Once upon a time I knew a man who didn’t in believe emotional intelligence. He even bragged about heatedly arguing with a facilitator who had been brought to his workplace to give a presentation about emotional intelligence. As he told me this story I silently thanked my lucky stars that he didn’t work for my company and therefore would never attend a workshop that I facilitated as a leadership and organizational development consultant.
This Man-I-Used-to-Know’s argument against emotional intelligence was that he shouldn’t have to “change” himself to please the other person. In his mind, it was no better than false representation. For example, if my style is very direct, and I’m doing business with someone who likes to warm up meetings with small talk and niceties, too f*cking bad! It’s my way or the highway! To this man, adapting his own personality tendencies and communication style for the sake of another person was nonsense and no better than lying and deceiving the other person. He felt like the concept of emotional intelligence was forcing him to be something he wasn’t. The other person’s needs, personality, and style weren’t a consideration.
This man also claimed to be incapable of feeling empathy. I later found out the hard way he was telling the truth.
I am not going to get into the nitty gritty details of defining emotional intelligence. You can find that elsewhere on the web. Here’s a really quick definition according to Psychology Today:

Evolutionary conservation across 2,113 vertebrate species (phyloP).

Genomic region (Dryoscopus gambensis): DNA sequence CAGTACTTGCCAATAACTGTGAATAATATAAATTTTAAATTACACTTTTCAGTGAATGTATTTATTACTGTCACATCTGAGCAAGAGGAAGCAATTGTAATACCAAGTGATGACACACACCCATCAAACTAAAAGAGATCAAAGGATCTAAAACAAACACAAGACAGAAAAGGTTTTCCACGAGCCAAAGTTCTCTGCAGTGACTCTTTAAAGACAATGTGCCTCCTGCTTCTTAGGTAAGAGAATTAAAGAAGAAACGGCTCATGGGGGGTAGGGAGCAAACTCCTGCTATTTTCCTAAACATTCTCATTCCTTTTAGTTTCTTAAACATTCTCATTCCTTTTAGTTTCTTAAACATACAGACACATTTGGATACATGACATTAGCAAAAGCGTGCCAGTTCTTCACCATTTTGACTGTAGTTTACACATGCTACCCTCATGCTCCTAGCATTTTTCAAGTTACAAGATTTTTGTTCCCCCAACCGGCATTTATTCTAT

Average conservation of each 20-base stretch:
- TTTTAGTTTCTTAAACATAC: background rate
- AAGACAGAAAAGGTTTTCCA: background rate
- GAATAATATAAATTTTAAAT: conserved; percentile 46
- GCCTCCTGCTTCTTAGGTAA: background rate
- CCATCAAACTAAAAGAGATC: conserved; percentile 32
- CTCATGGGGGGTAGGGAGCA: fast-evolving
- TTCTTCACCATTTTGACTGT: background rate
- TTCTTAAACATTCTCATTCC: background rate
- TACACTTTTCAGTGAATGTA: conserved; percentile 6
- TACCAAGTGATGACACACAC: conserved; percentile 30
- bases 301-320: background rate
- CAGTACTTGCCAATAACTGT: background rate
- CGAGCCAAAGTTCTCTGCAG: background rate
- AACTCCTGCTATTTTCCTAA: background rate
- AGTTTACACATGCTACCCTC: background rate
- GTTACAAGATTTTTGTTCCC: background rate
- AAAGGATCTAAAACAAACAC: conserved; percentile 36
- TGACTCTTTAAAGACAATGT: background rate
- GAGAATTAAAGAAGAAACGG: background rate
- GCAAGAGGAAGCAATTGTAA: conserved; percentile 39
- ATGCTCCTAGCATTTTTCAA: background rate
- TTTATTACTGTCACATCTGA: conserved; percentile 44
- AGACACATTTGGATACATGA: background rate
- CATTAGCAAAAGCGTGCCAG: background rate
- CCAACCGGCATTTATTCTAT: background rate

“Emotional intelligence is the ability to identify and manage your own emotions and the emotions of others. It is generally said to include 3 skills:
1. Emotional awareness, including the ability to identify your own emotions and those of others;
2. The ability to harness emotions and apply them to tasks like thinking and problems solving;
3. The ability to manage emotions, including the ability to regulate your own emotions, and the ability to cheer up or calm down another person.”
I’ve written posts on here before about how taekwondo has brought me out of my shell and helped me connect with people in a way I haven’t been able to (or outright refused to) in the past. I believe it’s also made me more empathetic, self-aware, and mindful of other people. I’m not perfect and still have lots of work to do, but I’ve come a long way.
Less than a decade ago, my emotional intelligence, self-awareness, and pretty much everything lying between my ears was crap. I was so blinded by my own self-loathing, loneliness, and misery, that I didn’t even know how to interact with other people, much less be mindful of how I did it. Anxiety and sadness had swallowed me up to the point that I was just running on auto-pilot to make sure my façade to the world was still intact: go to work, go to school, pay the bills, cry in private. Who cared how I related to other people? In my mind (at the time) they were all going to hurt me anyway, so why even bother?
Fast forward to 2016: I am pleased to say that during my recent annual performance review, my boss repeatedly praised my empathetic nature and self-awareness. I don’t mean to brag; I’m just so glad that I’ve done a 180 from where I was a few years ago. I told him that while some of that came from growing into my job and having the support of an amazing team, much of that came from taekwondo, especially in the early growing pains of being a new “assistant instructor.”